A candidate gene based association study also identified an additional candidate pathogenic gene, SLC2A5, encoding a facilitated glucose/fructose transporter that plays a fundamental role in the pathogenesis of fructose-induced hypertension [53]. Since the mechanistic link between hypertension and fatal arrhythmia is not well-characterized, the role of this gene in the pathogenesis of long QT syndrome requires further investigation.

We examined the presence of mutations in the 11 candidate pathogenic genes in the genetically independent individuals. Most of the mutations were observed in calmodulin-interacting genes or known LQTS interacting genes (15 out of 16, Table 5), and many of these occurred at evolutionarily conserved amino acid across multiple species (10 out of 15). Since amino acid substitutions at evolutionarily conserved positions could potentially lead to deleterious effects on gene functions, these mutations may play an important role in the pathogenesis of LQTS.

To our knowledge, this study is the largest whole-exome sequencing analyses for LQTS. Our analysis revealed several novel candidate pathogenic genes through PPI analysis and gene-based association study. We believe our findings will be an anchor point for finding novel pathogenesis of this disorder.

Supporting Information

S1 Fig. Pedigree data.

Samples with an asterisk were subject to WES analysis and those with a question mark have unknown affected status.

https://doi.org/10.1371/journal.pone.0130329.s001

(PDF)

S2 Fig. Relatedness among Japanese, Han Chinese, European and African individuals.

Plot of the first and the second principle components of the 749 subjects along with 45 East Asian (HapMap populations of Japanese in Tokyo: JPT), 45 Han Chinese in Beijing: CHB), 90 African (HapMap population of Yoruba in Ibadan, Nigeria: YRI), and 90 European (HapMap population of Utah, USA residents with ancestry from northern and western Europe: CEU) populations. The one outlier indicated by the arrow (case) was excluded.

https://doi.org/10.1371/journal.pone.0130329.s002

(PDF)

S3 Fig. A quantile-quantile (QQ) plot for association results.

The genomic inflation factor λGC was 1.027.

https://doi.org/10.1371/journal.pone.0130329.s003

(TIFF)

S4 Fig. Coverage plots of all 120 individuals.

Each line corresponds to one of the 120 individuals. On average, 92.8% of all target exons had at least 10-fold coverage.

https://doi.org/10.1371/journal.pone.0130329.s004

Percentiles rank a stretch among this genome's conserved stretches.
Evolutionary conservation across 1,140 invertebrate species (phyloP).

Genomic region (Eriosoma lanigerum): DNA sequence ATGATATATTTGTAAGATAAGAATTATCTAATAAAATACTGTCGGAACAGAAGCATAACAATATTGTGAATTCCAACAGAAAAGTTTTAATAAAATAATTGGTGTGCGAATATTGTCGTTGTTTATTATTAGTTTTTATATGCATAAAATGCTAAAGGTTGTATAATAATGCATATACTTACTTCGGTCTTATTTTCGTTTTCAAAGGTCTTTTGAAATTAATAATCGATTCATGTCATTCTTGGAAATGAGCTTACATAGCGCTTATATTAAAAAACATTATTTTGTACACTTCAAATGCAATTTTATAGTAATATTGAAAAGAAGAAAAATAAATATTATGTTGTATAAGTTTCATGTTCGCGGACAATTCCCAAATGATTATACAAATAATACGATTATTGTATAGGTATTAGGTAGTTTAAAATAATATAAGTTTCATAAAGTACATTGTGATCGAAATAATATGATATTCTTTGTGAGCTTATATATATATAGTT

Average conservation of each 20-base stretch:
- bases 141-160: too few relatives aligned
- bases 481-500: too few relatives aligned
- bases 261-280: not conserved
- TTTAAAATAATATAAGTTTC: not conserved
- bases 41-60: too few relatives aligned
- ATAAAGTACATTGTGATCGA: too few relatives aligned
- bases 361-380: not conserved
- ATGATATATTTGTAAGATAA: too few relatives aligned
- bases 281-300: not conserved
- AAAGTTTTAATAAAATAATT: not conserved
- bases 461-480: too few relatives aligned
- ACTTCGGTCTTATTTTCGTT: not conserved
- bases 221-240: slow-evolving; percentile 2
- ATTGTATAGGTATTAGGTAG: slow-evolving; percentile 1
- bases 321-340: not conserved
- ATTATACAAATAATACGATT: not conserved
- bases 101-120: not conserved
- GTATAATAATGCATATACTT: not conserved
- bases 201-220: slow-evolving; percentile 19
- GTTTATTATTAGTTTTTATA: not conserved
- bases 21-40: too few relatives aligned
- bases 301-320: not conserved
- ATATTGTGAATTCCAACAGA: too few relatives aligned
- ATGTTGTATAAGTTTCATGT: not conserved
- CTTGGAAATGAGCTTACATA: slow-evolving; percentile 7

(PDF)

S5 Fig. Missense mutations observed at evolutionally conserved amino acids across seven species.

Homologous sequences were aligned using CLUSTALW. We identified evolutionally conserved amino acid across seven organisms: Homo sapiens, Macaca mulatta, Mus musculus, Canis familiaris, Gallus gallus, Xenopus tropicalis and Danio rerio.

https://doi.org/10.1371/journal.pone.0130329.s005

(PDF)

S1 Table. Overview of exome-sequencing performance.

† Proband.

https://doi.org/10.1371/journal.pone.0130329.s006

(DOCX)

S2 Table. Variants detected in each of the 35 probands.

† NS: non-synonymous SNV, SP: splice-site SNV. * Confirmed candidates: candidates co-segregated in the pedigree and validated using Sanger sequencing.

https://doi.org/10.1371/journal.pone.0130329.s007

(DOCX)

S3 Table. Potential pathogenic mutations detected in 23 of the 35 families.

† AR: autosomal recessive (HMZ = homozygous, CHTZ = compound heterozygous), AD: autosomal dominant. Bold: LQTS-susceptibility genes.

https://doi.org/10.1371/journal.pone.0130329.s008

(DOCX)

Acknowledgments

We thank Keith A Boroevich for critical reading of our manuscript. We also thank the technical staff of the Laboratories for Medical Science Mathematics, Genome Sequencing Analysis and Cardiovascular Diseases at the RIKEN Center for Integrative Medical Sciences for the technical assistance.

Author Contributions

Performed the experiments: HN YS KO. Analyzed the data: DS TA. Contributed reagents/materials/analysis tools: AF FM. Wrote the paper: DS TA W. Shimizu T. Tanaka. Collected the samples: TA YM W. Satake T. Toda W. Shimizu T. Tanaka. Designed the study: MK T. Tsunoda W. Shimizu T. Tanaka.